Tuesday, February 21, 2012

Futureproofing Vancouver: Self Evident

I've said a lot of things here about a lot of DJs, but Self Evident -- Ben Ulis, brother of previously profiled Max -- is a name you're bound to see on a lot of fliers.  In a similar fashion to Taal Mala, he's a dance music encyclopedia, full of knowledge about obscure niche genres but still with one foot in the future at all times for that rare blend of archival expertise and up-to-the-minute freshness.  You can book him for pretty much any show and end up satisfied: he can play jungle, garage, dubstep, house, whatever you want, or he can just do all of those things at once.  It's reasons like that he's one of Vancouver's most ubiquitous and dependable DJs.

His production career is almost as prolific as DJ gigs; following his SoundCloud is a bit of dizzying affair in itself, and that's not to mention other projects like his brotherly collaboration Giant Molecules with Max. The mix he's given here -- no joke, one of [i]three[/i] he submitted in a four month period, the long gestation period of which is entirely my fault -- is composed of all originals, and shows off his current sound: clean, uncluttered, and absolutely devastating, it's all about minute percussive elements and massive, physical subs, attaching footwork-ready twitch to a bass-heavy house template not so far off from the recent goings-on in the UK.  The upbeat "Standing On The Corner" melts down into the sparse "More," all bent-girder basslines and rambling percussion, which quietly blooms into the dayglo R&B of "Treat Me Right" with its high-strung vocal and candyfloss synths.  The restraint and ease that he mixes these tracks together is a reflection of his confident DJing style, and even if this all-originals set doesn't quite illustrate what makes him so fiery behind the decks, it sheds much-needed light on his own output.  He can go from sparse rudeboy menace to orchestral-grime synth palpitations (check the transition from "Take A Knee" to the explosive "Light Up"), and he shows off his newest production side with the "emotional drum & bass" Shapeist tracks, featherweight (yet still muscly, in a wiry way) slices of dnb that tip-toe on seismically shifting sub.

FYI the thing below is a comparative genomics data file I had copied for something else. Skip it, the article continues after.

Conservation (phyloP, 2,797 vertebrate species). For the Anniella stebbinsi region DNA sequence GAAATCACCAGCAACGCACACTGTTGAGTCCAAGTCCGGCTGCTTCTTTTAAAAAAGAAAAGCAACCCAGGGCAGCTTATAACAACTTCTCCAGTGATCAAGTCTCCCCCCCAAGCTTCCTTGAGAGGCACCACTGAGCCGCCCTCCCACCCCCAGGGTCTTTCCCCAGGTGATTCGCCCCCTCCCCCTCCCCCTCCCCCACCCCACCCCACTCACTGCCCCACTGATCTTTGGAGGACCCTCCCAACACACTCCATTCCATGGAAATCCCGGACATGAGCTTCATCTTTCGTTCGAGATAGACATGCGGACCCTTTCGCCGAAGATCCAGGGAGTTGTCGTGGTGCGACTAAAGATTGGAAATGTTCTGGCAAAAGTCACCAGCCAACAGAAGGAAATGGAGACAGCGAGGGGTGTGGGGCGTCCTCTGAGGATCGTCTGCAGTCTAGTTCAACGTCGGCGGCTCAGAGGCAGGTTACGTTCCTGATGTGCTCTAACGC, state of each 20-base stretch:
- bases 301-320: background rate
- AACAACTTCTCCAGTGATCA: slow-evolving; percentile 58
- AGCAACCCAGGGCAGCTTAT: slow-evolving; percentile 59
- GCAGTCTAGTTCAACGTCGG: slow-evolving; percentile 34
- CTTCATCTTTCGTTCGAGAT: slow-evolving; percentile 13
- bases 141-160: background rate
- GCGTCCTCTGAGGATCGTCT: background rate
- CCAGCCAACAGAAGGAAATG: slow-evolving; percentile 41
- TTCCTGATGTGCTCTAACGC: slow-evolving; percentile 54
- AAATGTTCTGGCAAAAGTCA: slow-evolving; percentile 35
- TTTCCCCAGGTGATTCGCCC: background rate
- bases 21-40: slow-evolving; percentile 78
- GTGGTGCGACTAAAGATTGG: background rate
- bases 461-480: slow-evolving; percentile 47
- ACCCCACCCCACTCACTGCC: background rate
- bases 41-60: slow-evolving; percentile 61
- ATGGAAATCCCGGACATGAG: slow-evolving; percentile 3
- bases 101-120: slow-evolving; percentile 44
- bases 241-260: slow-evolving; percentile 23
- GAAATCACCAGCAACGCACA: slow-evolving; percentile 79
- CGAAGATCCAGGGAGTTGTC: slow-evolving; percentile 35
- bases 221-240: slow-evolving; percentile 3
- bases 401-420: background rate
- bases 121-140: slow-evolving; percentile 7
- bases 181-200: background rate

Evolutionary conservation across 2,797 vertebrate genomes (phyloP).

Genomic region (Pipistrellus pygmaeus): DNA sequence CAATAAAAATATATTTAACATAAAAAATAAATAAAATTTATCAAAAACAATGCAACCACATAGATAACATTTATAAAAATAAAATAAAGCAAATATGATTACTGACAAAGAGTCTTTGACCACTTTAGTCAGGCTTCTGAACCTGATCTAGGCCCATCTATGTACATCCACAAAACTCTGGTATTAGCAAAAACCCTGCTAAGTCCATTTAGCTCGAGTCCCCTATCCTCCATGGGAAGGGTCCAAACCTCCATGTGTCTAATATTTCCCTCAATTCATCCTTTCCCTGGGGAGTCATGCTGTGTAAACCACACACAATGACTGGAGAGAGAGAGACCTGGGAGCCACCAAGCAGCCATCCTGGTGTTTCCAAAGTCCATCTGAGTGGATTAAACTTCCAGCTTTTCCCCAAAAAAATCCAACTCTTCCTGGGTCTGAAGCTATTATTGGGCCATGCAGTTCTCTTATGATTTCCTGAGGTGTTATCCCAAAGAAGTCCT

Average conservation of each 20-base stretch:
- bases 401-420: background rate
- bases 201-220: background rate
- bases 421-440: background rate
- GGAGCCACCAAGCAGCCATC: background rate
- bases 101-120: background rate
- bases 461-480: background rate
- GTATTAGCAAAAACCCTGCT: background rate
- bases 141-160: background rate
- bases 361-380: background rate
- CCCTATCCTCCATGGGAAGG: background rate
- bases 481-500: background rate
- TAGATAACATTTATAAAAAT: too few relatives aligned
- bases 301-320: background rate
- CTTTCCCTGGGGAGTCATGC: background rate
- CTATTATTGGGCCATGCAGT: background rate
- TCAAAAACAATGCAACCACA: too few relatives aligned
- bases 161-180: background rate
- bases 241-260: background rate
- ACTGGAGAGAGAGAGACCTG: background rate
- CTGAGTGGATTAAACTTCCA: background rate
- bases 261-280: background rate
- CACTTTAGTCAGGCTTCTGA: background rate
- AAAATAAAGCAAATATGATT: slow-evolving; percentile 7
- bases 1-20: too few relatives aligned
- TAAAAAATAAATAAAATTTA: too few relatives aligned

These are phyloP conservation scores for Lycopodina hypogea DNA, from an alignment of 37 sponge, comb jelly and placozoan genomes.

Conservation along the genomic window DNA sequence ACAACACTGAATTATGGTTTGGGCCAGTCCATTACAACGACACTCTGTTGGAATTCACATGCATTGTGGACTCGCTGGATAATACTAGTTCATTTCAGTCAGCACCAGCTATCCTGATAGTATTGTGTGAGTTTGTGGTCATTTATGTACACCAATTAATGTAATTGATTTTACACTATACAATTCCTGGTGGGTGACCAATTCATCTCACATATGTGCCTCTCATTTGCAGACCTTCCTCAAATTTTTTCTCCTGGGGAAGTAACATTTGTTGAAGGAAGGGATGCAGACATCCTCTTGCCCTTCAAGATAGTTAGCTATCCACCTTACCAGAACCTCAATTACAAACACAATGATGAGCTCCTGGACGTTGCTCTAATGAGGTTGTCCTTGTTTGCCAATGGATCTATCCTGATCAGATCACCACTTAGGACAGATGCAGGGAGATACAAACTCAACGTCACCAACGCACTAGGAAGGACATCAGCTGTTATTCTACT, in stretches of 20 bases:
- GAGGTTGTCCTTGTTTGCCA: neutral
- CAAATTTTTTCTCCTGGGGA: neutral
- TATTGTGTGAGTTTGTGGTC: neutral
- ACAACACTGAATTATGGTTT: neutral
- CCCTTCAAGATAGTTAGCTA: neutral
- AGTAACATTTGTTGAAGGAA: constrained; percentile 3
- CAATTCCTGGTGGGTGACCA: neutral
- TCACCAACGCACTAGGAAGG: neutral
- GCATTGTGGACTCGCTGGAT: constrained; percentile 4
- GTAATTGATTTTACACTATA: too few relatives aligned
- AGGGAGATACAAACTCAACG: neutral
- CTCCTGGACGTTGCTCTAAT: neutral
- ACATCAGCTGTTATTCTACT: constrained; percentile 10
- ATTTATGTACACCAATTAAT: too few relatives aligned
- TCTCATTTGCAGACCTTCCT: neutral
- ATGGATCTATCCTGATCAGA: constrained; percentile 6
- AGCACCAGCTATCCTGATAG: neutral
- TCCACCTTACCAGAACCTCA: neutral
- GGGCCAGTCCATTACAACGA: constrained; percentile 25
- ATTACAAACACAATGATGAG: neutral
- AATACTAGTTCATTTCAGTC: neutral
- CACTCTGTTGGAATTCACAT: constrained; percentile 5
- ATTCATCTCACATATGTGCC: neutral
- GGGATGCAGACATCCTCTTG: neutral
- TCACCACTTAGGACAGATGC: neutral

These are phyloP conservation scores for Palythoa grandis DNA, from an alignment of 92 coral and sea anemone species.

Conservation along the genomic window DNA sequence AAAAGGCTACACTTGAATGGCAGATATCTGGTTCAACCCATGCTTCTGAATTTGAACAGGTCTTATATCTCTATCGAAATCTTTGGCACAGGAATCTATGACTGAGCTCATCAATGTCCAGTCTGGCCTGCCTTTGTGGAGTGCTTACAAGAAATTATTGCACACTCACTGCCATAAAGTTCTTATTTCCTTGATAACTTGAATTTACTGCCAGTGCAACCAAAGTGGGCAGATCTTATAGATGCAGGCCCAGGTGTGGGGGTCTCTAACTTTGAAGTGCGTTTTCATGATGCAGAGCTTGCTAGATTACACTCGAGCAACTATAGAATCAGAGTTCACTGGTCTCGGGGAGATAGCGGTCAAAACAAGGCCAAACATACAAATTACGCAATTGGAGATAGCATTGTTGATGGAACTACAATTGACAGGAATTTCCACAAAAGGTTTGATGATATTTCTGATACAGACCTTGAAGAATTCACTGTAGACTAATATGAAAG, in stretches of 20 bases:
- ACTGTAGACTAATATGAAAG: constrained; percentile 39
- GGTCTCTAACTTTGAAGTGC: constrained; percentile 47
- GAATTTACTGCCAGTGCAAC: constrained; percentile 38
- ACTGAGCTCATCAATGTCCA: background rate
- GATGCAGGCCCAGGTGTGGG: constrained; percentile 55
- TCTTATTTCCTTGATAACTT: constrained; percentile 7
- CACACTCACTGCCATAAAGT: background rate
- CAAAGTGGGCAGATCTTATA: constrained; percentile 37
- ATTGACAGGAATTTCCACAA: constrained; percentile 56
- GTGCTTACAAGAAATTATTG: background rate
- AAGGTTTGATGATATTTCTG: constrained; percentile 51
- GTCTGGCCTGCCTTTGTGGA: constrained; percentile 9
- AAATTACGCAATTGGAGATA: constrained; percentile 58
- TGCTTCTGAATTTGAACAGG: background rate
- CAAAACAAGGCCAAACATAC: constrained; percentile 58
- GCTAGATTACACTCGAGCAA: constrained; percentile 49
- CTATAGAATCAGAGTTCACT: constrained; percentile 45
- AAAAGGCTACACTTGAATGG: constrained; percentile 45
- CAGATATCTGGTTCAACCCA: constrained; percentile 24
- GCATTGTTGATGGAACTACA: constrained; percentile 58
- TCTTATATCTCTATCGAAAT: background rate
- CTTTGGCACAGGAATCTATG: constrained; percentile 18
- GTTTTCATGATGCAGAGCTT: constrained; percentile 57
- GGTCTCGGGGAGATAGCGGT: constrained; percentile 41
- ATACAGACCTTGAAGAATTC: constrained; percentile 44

The best way to be truly blown away by Ben is to see him DJ live -- and if you live in or near Vancouver, it's certainly not hard to find a gig he'll be playing -- but his mix here does a fine job of showing that his blending skills translate to production, tracks that don't really sound like anyone else but are completely measured, restrained, and deadly effective: not a moment or a sound is wasted, just pure, dubwise dancefloor pressure.


1. Self Evident - Standin On The Corner
2. Self Evident - More
3. Self Evident - Treat Me Right
4. Self Evident - Take A Knee
5. Self Evident - Light Up (Forthcoming Dipped Recordings)
6. Shapeist - Off
7. Shapeist - Obvious
8. Self Evident - Badboy

RYCE: How long have you been based in BC?

For about ten years.

What is it about Vancouver that you like, what is it that you don't like, and do you feel like it's the right home for you as a producer?

Vancouver has great food. I don't like the drivers. As far as a jumping off point for a producer it probably isn't the best place -- it isn't somewhere the rest of the world traditionally looks to for music. It is fiercely competitive though, because of all the talent here, which drives me to work harder.

What kind of music do you make -- e.g. how would you describe it ? Do you still think of yourself as a "dubstep" producer in a scene where many of the prominent DJs and producers are starting to make moves towards house or other styles?

I would say that my music is dynamic and eclectic. Hybrid music. I love rave music, world music, classical, metal, hip hop. Basically everything inspires me, and helps me shape what I do or don't like.